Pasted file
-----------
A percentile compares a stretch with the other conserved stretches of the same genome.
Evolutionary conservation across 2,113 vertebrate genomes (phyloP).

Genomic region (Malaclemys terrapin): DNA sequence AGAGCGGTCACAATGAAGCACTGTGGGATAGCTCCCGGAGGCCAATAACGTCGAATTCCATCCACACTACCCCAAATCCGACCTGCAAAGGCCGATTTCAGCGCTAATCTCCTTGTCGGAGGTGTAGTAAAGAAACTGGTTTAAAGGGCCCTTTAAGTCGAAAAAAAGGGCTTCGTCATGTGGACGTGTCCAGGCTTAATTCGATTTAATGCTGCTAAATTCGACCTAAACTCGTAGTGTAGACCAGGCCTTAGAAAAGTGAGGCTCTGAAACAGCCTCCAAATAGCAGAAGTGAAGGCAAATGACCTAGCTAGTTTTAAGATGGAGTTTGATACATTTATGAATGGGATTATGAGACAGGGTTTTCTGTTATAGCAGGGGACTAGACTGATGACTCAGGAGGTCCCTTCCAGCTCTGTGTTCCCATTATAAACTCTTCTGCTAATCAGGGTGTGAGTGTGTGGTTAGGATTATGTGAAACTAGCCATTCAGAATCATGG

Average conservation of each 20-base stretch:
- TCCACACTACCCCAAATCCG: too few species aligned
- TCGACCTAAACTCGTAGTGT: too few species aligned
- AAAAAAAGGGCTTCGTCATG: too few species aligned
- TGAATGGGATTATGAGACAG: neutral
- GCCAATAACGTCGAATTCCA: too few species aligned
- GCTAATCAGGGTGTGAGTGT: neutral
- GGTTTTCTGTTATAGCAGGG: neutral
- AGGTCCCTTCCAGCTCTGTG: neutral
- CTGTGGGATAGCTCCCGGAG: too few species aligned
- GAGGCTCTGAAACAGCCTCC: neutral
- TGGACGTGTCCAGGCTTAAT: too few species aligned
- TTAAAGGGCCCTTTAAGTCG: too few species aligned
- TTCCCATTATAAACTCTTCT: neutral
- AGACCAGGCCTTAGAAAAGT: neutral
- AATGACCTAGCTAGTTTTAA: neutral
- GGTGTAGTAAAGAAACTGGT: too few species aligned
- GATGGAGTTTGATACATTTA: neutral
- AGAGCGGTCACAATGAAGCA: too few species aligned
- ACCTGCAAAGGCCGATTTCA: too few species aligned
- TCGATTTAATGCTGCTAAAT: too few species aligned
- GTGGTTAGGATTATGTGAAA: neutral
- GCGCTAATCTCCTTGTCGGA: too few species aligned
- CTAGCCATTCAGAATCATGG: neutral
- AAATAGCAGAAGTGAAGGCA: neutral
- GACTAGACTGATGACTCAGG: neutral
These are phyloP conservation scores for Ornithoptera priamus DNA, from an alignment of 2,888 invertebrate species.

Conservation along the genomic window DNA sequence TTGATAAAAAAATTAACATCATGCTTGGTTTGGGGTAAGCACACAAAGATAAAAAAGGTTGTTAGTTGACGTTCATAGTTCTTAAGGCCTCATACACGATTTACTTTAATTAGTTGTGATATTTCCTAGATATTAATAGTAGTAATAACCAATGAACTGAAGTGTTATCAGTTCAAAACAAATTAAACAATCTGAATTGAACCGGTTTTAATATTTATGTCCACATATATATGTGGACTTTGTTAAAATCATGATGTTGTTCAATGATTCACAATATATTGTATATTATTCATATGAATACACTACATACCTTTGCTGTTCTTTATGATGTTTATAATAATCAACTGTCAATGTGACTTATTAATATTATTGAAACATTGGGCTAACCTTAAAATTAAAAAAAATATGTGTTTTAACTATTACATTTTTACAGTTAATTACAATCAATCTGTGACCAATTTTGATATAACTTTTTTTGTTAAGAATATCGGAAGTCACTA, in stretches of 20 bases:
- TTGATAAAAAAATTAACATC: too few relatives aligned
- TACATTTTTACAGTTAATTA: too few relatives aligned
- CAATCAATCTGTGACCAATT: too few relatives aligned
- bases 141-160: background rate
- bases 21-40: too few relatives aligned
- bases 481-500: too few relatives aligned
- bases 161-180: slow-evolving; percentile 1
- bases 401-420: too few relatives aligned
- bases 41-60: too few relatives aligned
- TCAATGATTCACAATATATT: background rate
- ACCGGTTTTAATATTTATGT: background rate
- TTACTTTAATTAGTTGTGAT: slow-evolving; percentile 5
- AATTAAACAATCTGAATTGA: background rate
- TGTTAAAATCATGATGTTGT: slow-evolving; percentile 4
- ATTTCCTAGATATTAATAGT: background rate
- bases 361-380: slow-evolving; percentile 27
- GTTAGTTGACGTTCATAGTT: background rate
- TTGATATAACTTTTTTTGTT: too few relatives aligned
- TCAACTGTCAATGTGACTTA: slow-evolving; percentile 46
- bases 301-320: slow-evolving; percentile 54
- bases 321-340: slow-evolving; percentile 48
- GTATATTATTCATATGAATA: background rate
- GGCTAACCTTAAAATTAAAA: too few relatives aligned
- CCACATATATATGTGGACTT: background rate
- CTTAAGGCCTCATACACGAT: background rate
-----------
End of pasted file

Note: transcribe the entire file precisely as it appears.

A percentile compares a stretch with the other conserved stretches of the same genome.
Evolutionary conservation across 2,113 vertebrate genomes (phyloP).

Genomic region (Malaclemys terrapin): DNA sequence AGAGCGGTCACAATGAAGCACTGTGGGATAGCTCCCGGAGGCCAATAACGTCGAATTCCATCCACACTACCCCAAATCCGACCTGCAAAGGCCGATTTCAGCGCTAATCTCCTTGTCGGAGGTGTAGTAAAGAAACTGGTTTAAAGGGCCCTTTAAGTCGAAAAAAAGGGCTTCGTCATGTGGACGTGTCCAGGCTTAATTCGATTTAATGCTGCTAAATTCGACCTAAACTCGTAGTGTAGACCAGGCCTTAGAAAAGTGAGGCTCTGAAACAGCCTCCAAATAGCAGAAGTGAAGGCAAATGACCTAGCTAGTTTTAAGATGGAGTTTGATACATTTATGAATGGGATTATGAGACAGGGTTTTCTGTTATAGCAGGGGACTAGACTGATGACTCAGGAGGTCCCTTCCAGCTCTGTGTTCCCATTATAAACTCTTCTGCTAATCAGGGTGTGAGTGTGTGGTTAGGATTATGTGAAACTAGCCATTCAGAATCATGG

Average conservation of each 20-base stretch:
- TCCACACTACCCCAAATCCG: too few species aligned
- TCGACCTAAACTCGTAGTGT: too few species aligned
- AAAAAAAGGGCTTCGTCATG: too few species aligned
- TGAATGGGATTATGAGACAG: neutral
- GCCAATAACGTCGAATTCCA: too few species aligned
- GCTAATCAGGGTGTGAGTGT: neutral
- GGTTTTCTGTTATAGCAGGG: neutral
- AGGTCCCTTCCAGCTCTGTG: neutral
- CTGTGGGATAGCTCCCGGAG: too few species aligned
- GAGGCTCTGAAACAGCCTCC: neutral
- TGGACGTGTCCAGGCTTAAT: too few species aligned
- TTAAAGGGCCCTTTAAGTCG: too few species aligned
- TTCCCATTATAAACTCTTCT: neutral
- AGACCAGGCCTTAGAAAAGT: neutral
- AATGACCTAGCTAGTTTTAA: neutral
- GGTGTAGTAAAGAAACTGGT: too few species aligned
- GATGGAGTTTGATACATTTA: neutral
- AGAGCGGTCACAATGAAGCA: too few species aligned
- ACCTGCAAAGGCCGATTTCA: too few species aligned
- TCGATTTAATGCTGCTAAAT: too few species aligned
- GTGGTTAGGATTATGTGAAA: neutral
- GCGCTAATCTCCTTGTCGGA: too few species aligned
- CTAGCCATTCAGAATCATGG: neutral
- AAATAGCAGAAGTGAAGGCA: neutral
- GACTAGACTGATGACTCAGG: neutral
These are phyloP conservation scores for Ornithoptera priamus DNA, from an alignment of 2,888 invertebrate species.

Conservation along the genomic window DNA sequence TTGATAAAAAAATTAACATCATGCTTGGTTTGGGGTAAGCACACAAAGATAAAAAAGGTTGTTAGTTGACGTTCATAGTTCTTAAGGCCTCATACACGATTTACTTTAATTAGTTGTGATATTTCCTAGATATTAATAGTAGTAATAACCAATGAACTGAAGTGTTATCAGTTCAAAACAAATTAAACAATCTGAATTGAACCGGTTTTAATATTTATGTCCACATATATATGTGGACTTTGTTAAAATCATGATGTTGTTCAATGATTCACAATATATTGTATATTATTCATATGAATACACTACATACCTTTGCTGTTCTTTATGATGTTTATAATAATCAACTGTCAATGTGACTTATTAATATTATTGAAACATTGGGCTAACCTTAAAATTAAAAAAAATATGTGTTTTAACTATTACATTTTTACAGTTAATTACAATCAATCTGTGACCAATTTTGATATAACTTTTTTTGTTAAGAATATCGGAAGTCACTA, in stretches of 20 bases:
- TTGATAAAAAAATTAACATC: too few relatives aligned
- TACATTTTTACAGTTAATTA: too few relatives aligned
- CAATCAATCTGTGACCAATT: too few relatives aligned
- bases 141-160: background rate
- bases 21-40: too few relatives aligned
- bases 481-500: too few relatives aligned
- bases 161-180: slow-evolving; percentile 1
- bases 401-420: too few relatives aligned
- bases 41-60: too few relatives aligned
- TCAATGATTCACAATATATT: background rate
- ACCGGTTTTAATATTTATGT: background rate
- TTACTTTAATTAGTTGTGAT: slow-evolving; percentile 5
- AATTAAACAATCTGAATTGA: background rate
- TGTTAAAATCATGATGTTGT: slow-evolving; percentile 4
- ATTTCCTAGATATTAATAGT: background rate
- bases 361-380: slow-evolving; percentile 27
- GTTAGTTGACGTTCATAGTT: background rate
- TTGATATAACTTTTTTTGTT: too few relatives aligned
- TCAACTGTCAATGTGACTTA: slow-evolving; percentile 46
- bases 301-320: slow-evolving; percentile 54
- bases 321-340: slow-evolving; percentile 48
- GTATATTATTCATATGAATA: background rate
- GGCTAACCTTAAAATTAAAA: too few relatives aligned
- CCACATATATATGTGGACTT: background rate
- CTTAAGGCCTCATACACGAT: background rate